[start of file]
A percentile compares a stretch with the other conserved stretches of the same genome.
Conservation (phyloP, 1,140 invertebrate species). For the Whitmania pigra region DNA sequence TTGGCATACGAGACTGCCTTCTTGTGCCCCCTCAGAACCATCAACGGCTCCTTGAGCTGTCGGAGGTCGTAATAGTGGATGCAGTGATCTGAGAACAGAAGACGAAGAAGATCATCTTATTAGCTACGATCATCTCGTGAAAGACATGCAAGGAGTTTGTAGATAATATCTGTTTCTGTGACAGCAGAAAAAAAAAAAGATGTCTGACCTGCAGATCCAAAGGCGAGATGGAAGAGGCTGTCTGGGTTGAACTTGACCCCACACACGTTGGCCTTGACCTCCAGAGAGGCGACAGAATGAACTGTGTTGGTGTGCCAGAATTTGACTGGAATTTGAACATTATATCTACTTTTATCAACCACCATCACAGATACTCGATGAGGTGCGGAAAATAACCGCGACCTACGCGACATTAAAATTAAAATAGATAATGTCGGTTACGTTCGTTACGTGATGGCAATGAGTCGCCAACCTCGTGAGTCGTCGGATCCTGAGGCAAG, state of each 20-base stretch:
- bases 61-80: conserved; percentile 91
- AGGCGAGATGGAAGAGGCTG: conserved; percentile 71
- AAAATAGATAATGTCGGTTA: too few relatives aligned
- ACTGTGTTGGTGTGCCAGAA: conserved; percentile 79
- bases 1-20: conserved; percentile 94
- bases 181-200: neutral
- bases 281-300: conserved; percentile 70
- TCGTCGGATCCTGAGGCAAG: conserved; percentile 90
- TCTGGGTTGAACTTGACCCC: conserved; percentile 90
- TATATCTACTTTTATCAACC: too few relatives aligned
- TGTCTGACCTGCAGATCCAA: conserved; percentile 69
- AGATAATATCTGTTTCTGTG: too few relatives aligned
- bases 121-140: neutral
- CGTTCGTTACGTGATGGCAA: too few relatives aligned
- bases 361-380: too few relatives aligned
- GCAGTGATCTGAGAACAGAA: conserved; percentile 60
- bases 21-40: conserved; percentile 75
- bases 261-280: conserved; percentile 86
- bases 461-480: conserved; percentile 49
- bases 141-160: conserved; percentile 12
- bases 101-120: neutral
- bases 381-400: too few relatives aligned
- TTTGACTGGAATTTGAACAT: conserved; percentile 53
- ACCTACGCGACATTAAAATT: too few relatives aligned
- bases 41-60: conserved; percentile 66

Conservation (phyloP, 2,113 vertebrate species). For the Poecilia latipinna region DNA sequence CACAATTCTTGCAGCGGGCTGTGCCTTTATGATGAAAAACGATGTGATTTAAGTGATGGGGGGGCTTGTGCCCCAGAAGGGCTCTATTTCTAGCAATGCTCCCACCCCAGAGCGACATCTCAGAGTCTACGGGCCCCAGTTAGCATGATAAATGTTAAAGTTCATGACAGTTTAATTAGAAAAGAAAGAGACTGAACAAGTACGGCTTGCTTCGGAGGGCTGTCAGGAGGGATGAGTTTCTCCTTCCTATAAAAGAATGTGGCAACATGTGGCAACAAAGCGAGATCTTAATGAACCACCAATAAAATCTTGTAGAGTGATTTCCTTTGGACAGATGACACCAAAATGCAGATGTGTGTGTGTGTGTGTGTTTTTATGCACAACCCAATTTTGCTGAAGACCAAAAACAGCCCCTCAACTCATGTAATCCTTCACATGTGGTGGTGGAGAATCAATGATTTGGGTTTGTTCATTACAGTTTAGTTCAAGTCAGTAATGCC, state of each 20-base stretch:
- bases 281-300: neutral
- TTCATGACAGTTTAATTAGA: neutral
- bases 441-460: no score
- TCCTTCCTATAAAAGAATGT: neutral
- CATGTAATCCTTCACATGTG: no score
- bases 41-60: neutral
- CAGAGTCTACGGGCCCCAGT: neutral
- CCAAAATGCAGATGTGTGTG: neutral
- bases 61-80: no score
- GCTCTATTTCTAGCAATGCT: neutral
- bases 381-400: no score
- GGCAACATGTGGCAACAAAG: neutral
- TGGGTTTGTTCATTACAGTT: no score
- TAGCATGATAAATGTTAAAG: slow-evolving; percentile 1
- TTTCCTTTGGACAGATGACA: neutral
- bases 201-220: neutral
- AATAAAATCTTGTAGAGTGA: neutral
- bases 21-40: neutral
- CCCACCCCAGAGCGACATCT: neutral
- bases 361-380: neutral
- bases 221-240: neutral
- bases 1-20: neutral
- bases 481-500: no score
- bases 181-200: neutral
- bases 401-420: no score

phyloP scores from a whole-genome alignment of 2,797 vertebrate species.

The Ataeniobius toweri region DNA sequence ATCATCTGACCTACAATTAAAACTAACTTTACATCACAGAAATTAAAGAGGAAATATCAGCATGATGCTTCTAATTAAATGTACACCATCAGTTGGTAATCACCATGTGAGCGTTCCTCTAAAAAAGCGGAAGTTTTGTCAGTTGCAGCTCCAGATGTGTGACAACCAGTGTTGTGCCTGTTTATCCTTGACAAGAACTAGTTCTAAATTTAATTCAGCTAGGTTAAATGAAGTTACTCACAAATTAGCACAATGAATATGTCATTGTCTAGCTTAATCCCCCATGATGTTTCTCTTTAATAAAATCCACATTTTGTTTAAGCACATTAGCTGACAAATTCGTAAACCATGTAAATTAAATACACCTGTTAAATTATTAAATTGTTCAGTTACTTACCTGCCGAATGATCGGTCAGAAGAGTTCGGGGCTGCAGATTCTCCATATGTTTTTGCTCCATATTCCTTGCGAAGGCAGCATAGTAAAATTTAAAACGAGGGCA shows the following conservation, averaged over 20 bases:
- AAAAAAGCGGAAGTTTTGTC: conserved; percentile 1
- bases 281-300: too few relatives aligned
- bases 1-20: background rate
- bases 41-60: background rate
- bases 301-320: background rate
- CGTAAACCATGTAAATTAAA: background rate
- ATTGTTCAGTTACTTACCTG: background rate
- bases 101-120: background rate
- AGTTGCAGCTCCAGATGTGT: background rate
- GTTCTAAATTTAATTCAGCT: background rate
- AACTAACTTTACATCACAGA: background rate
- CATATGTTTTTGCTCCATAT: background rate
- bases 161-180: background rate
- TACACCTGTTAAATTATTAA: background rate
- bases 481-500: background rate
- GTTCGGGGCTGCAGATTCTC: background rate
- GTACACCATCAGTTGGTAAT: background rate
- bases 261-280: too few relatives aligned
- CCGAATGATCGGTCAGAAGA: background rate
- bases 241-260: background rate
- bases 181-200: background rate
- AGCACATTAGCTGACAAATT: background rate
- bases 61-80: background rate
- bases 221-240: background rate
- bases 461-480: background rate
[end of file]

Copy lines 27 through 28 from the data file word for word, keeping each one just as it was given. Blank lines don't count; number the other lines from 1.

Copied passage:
- bases 41-60: conserved; percentile 66

Conservation (phyloP, 2,113 vertebrate species). For the Poecilia latipinna region DNA sequence CACAATTCTTGCAGCGGGCTGTGCCTTTATGATGAAAAACGATGTGATTTAAGTGATGGGGGGGCTTGTGCCCCAGAAGGGCTCTATTTCTAGCAATGCTCCCACCCCAGAGCGACATCTCAGAGTCTACGGGCCCCAGTTAGCATGATAAATGTTAAAGTTCATGACAGTTTAATTAGAAAAGAAAGAGACTGAACAAGTACGGCTTGCTTCGGAGGGCTGTCAGGAGGGATGAGTTTCTCCTTCCTATAAAAGAATGTGGCAACATGTGGCAACAAAGCGAGATCTTAATGAACCACCAATAAAATCTTGTAGAGTGATTTCCTTTGGACAGATGACACCAAAATGCAGATGTGTGTGTGTGTGTGTGTTTTTATGCACAACCCAATTTTGCTGAAGACCAAAAACAGCCCCTCAACTCATGTAATCCTTCACATGTGGTGGTGGAGAATCAATGATTTGGGTTTGTTCATTACAGTTTAGTTCAAGTCAGTAATGCC, state of each 20-base stretch: